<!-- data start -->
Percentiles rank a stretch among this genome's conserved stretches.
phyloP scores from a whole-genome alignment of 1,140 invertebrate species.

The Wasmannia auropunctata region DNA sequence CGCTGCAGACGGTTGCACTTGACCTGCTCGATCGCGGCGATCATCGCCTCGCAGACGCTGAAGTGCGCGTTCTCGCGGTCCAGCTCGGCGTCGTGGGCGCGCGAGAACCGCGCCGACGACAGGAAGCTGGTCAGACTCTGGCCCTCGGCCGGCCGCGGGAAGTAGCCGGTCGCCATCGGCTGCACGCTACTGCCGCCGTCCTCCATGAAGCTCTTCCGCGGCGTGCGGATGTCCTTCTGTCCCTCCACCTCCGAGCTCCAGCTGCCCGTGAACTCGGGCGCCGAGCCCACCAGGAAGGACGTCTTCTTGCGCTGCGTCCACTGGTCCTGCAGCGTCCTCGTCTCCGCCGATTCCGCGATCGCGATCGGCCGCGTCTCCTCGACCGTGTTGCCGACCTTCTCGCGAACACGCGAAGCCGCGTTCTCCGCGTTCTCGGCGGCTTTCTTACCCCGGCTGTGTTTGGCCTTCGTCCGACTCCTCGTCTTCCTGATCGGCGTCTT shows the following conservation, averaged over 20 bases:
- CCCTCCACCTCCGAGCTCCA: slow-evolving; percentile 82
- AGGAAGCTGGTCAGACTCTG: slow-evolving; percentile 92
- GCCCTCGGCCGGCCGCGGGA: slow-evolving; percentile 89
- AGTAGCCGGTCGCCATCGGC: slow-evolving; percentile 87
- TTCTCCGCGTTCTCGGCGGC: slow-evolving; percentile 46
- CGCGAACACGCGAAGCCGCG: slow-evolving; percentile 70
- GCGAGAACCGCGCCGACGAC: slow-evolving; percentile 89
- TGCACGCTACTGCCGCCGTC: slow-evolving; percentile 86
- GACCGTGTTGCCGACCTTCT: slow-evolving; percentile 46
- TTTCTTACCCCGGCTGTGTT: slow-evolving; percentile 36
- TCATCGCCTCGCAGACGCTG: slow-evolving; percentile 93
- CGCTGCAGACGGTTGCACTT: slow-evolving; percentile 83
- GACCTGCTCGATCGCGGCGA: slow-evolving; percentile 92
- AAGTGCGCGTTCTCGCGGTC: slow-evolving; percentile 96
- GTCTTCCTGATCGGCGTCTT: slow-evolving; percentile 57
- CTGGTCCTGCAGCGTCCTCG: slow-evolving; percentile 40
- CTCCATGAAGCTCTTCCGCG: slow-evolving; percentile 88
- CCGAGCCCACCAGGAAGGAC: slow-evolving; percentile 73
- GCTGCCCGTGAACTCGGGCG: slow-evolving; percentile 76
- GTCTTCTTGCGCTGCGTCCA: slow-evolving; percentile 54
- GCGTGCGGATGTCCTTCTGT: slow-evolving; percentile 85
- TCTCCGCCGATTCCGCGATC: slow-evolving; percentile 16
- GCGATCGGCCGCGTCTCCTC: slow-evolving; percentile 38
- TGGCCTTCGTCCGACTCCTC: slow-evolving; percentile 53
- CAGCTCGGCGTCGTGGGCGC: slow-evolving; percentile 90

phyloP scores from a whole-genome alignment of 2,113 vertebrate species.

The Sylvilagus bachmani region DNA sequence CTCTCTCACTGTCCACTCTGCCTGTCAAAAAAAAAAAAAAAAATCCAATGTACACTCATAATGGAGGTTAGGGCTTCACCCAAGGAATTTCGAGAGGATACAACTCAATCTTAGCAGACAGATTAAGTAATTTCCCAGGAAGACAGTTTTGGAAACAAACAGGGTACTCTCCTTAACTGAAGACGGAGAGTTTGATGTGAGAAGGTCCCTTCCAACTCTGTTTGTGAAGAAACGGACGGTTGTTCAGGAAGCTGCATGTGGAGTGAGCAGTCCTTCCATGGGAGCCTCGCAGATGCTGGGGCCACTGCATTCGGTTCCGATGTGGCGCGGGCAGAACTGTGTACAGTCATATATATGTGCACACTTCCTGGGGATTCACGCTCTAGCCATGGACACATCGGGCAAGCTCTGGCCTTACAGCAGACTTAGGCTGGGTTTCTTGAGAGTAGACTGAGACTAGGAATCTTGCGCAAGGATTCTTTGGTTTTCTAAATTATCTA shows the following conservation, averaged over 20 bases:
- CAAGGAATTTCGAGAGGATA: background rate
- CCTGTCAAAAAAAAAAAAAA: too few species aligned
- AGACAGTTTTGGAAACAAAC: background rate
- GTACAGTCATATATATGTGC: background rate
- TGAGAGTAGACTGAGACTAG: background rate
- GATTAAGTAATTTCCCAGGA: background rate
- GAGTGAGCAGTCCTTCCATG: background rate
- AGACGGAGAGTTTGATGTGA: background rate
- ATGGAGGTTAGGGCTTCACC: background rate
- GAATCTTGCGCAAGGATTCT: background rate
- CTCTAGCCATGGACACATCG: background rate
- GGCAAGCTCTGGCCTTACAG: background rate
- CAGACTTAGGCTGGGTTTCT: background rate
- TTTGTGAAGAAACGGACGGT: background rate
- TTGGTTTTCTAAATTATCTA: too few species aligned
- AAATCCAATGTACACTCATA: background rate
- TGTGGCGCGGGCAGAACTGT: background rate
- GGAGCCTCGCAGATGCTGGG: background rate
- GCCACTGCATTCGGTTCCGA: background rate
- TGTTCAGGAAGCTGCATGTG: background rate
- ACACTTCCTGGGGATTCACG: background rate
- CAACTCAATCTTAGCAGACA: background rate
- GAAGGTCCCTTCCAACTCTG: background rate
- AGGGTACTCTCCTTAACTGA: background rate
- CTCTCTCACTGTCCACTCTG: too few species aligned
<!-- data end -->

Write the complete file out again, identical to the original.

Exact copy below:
Percentiles rank a stretch among this genome's conserved stretches.
phyloP scores from a whole-genome alignment of 1,140 invertebrate species.

The Wasmannia auropunctata region DNA sequence CGCTGCAGACGGTTGCACTTGACCTGCTCGATCGCGGCGATCATCGCCTCGCAGACGCTGAAGTGCGCGTTCTCGCGGTCCAGCTCGGCGTCGTGGGCGCGCGAGAACCGCGCCGACGACAGGAAGCTGGTCAGACTCTGGCCCTCGGCCGGCCGCGGGAAGTAGCCGGTCGCCATCGGCTGCACGCTACTGCCGCCGTCCTCCATGAAGCTCTTCCGCGGCGTGCGGATGTCCTTCTGTCCCTCCACCTCCGAGCTCCAGCTGCCCGTGAACTCGGGCGCCGAGCCCACCAGGAAGGACGTCTTCTTGCGCTGCGTCCACTGGTCCTGCAGCGTCCTCGTCTCCGCCGATTCCGCGATCGCGATCGGCCGCGTCTCCTCGACCGTGTTGCCGACCTTCTCGCGAACACGCGAAGCCGCGTTCTCCGCGTTCTCGGCGGCTTTCTTACCCCGGCTGTGTTTGGCCTTCGTCCGACTCCTCGTCTTCCTGATCGGCGTCTT shows the following conservation, averaged over 20 bases:
- CCCTCCACCTCCGAGCTCCA: slow-evolving; percentile 82
- AGGAAGCTGGTCAGACTCTG: slow-evolving; percentile 92
- GCCCTCGGCCGGCCGCGGGA: slow-evolving; percentile 89
- AGTAGCCGGTCGCCATCGGC: slow-evolving; percentile 87
- TTCTCCGCGTTCTCGGCGGC: slow-evolving; percentile 46
- CGCGAACACGCGAAGCCGCG: slow-evolving; percentile 70
- GCGAGAACCGCGCCGACGAC: slow-evolving; percentile 89
- TGCACGCTACTGCCGCCGTC: slow-evolving; percentile 86
- GACCGTGTTGCCGACCTTCT: slow-evolving; percentile 46
- TTTCTTACCCCGGCTGTGTT: slow-evolving; percentile 36
- TCATCGCCTCGCAGACGCTG: slow-evolving; percentile 93
- CGCTGCAGACGGTTGCACTT: slow-evolving; percentile 83
- GACCTGCTCGATCGCGGCGA: slow-evolving; percentile 92
- AAGTGCGCGTTCTCGCGGTC: slow-evolving; percentile 96
- GTCTTCCTGATCGGCGTCTT: slow-evolving; percentile 57
- CTGGTCCTGCAGCGTCCTCG: slow-evolving; percentile 40
- CTCCATGAAGCTCTTCCGCG: slow-evolving; percentile 88
- CCGAGCCCACCAGGAAGGAC: slow-evolving; percentile 73
- GCTGCCCGTGAACTCGGGCG: slow-evolving; percentile 76
- GTCTTCTTGCGCTGCGTCCA: slow-evolving; percentile 54
- GCGTGCGGATGTCCTTCTGT: slow-evolving; percentile 85
- TCTCCGCCGATTCCGCGATC: slow-evolving; percentile 16
- GCGATCGGCCGCGTCTCCTC: slow-evolving; percentile 38
- TGGCCTTCGTCCGACTCCTC: slow-evolving; percentile 53
- CAGCTCGGCGTCGTGGGCGC: slow-evolving; percentile 90

phyloP scores from a whole-genome alignment of 2,113 vertebrate species.

The Sylvilagus bachmani region DNA sequence CTCTCTCACTGTCCACTCTGCCTGTCAAAAAAAAAAAAAAAAATCCAATGTACACTCATAATGGAGGTTAGGGCTTCACCCAAGGAATTTCGAGAGGATACAACTCAATCTTAGCAGACAGATTAAGTAATTTCCCAGGAAGACAGTTTTGGAAACAAACAGGGTACTCTCCTTAACTGAAGACGGAGAGTTTGATGTGAGAAGGTCCCTTCCAACTCTGTTTGTGAAGAAACGGACGGTTGTTCAGGAAGCTGCATGTGGAGTGAGCAGTCCTTCCATGGGAGCCTCGCAGATGCTGGGGCCACTGCATTCGGTTCCGATGTGGCGCGGGCAGAACTGTGTACAGTCATATATATGTGCACACTTCCTGGGGATTCACGCTCTAGCCATGGACACATCGGGCAAGCTCTGGCCTTACAGCAGACTTAGGCTGGGTTTCTTGAGAGTAGACTGAGACTAGGAATCTTGCGCAAGGATTCTTTGGTTTTCTAAATTATCTA shows the following conservation, averaged over 20 bases:
- CAAGGAATTTCGAGAGGATA: background rate
- CCTGTCAAAAAAAAAAAAAA: too few species aligned
- AGACAGTTTTGGAAACAAAC: background rate
- GTACAGTCATATATATGTGC: background rate
- TGAGAGTAGACTGAGACTAG: background rate
- GATTAAGTAATTTCCCAGGA: background rate
- GAGTGAGCAGTCCTTCCATG: background rate
- AGACGGAGAGTTTGATGTGA: background rate
- ATGGAGGTTAGGGCTTCACC: background rate
- GAATCTTGCGCAAGGATTCT: background rate
- CTCTAGCCATGGACACATCG: background rate
- GGCAAGCTCTGGCCTTACAG: background rate
- CAGACTTAGGCTGGGTTTCT: background rate
- TTTGTGAAGAAACGGACGGT: background rate
- TTGGTTTTCTAAATTATCTA: too few species aligned
- AAATCCAATGTACACTCATA: background rate
- TGTGGCGCGGGCAGAACTGT: background rate
- GGAGCCTCGCAGATGCTGGG: background rate
- GCCACTGCATTCGGTTCCGA: background rate
- TGTTCAGGAAGCTGCATGTG: background rate
- ACACTTCCTGGGGATTCACG: background rate
- CAACTCAATCTTAGCAGACA: background rate
- GAAGGTCCCTTCCAACTCTG: background rate
- AGGGTACTCTCCTTAACTGA: background rate
- CTCTCTCACTGTCCACTCTG: too few species aligned